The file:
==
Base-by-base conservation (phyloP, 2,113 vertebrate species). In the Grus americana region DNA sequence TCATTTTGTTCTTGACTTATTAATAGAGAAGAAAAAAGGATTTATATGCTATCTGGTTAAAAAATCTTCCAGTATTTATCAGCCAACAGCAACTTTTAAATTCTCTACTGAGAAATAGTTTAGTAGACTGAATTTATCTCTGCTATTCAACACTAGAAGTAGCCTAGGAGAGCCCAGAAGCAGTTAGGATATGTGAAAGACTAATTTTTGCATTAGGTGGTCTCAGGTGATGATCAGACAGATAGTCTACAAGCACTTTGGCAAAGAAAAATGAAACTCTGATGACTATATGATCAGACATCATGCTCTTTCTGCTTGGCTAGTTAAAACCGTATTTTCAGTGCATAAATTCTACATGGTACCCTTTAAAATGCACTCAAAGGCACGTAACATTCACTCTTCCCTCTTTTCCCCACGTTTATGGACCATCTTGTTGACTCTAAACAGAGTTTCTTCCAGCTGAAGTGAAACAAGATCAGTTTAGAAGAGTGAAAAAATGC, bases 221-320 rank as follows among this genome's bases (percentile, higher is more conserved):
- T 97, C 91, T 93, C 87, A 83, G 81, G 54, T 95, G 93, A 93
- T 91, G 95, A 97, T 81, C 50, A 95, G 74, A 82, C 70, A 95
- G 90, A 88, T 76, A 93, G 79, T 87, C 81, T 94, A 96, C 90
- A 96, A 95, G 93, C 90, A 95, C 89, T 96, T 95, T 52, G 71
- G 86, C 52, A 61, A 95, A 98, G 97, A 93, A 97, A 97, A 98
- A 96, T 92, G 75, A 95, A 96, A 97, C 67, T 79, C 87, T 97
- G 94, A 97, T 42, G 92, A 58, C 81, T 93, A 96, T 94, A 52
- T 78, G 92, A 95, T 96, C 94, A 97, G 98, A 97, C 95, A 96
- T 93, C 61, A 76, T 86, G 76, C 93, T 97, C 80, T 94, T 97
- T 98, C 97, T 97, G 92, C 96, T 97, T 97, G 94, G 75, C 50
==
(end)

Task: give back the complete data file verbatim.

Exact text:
Base-by-base conservation (phyloP, 2,113 vertebrate species). In the Grus americana region DNA sequence TCATTTTGTTCTTGACTTATTAATAGAGAAGAAAAAAGGATTTATATGCTATCTGGTTAAAAAATCTTCCAGTATTTATCAGCCAACAGCAACTTTTAAATTCTCTACTGAGAAATAGTTTAGTAGACTGAATTTATCTCTGCTATTCAACACTAGAAGTAGCCTAGGAGAGCCCAGAAGCAGTTAGGATATGTGAAAGACTAATTTTTGCATTAGGTGGTCTCAGGTGATGATCAGACAGATAGTCTACAAGCACTTTGGCAAAGAAAAATGAAACTCTGATGACTATATGATCAGACATCATGCTCTTTCTGCTTGGCTAGTTAAAACCGTATTTTCAGTGCATAAATTCTACATGGTACCCTTTAAAATGCACTCAAAGGCACGTAACATTCACTCTTCCCTCTTTTCCCCACGTTTATGGACCATCTTGTTGACTCTAAACAGAGTTTCTTCCAGCTGAAGTGAAACAAGATCAGTTTAGAAGAGTGAAAAAATGC, bases 221-320 rank as follows among this genome's bases (percentile, higher is more conserved):
- T 97, C 91, T 93, C 87, A 83, G 81, G 54, T 95, G 93, A 93
- T 91, G 95, A 97, T 81, C 50, A 95, G 74, A 82, C 70, A 95
- G 90, A 88, T 76, A 93, G 79, T 87, C 81, T 94, A 96, C 90
- A 96, A 95, G 93, C 90, A 95, C 89, T 96, T 95, T 52, G 71
- G 86, C 52, A 61, A 95, A 98, G 97, A 93, A 97, A 97, A 98
- A 96, T 92, G 75, A 95, A 96, A 97, C 67, T 79, C 87, T 97
- G 94, A 97, T 42, G 92, A 58, C 81, T 93, A 96, T 94, A 52
- T 78, G 92, A 95, T 96, C 94, A 97, G 98, A 97, C 95, A 96
- T 93, C 61, A 76, T 86, G 76, C 93, T 97, C 80, T 94, T 97
- T 98, C 97, T 97, G 92, C 96, T 97, T 97, G 94, G 75, C 50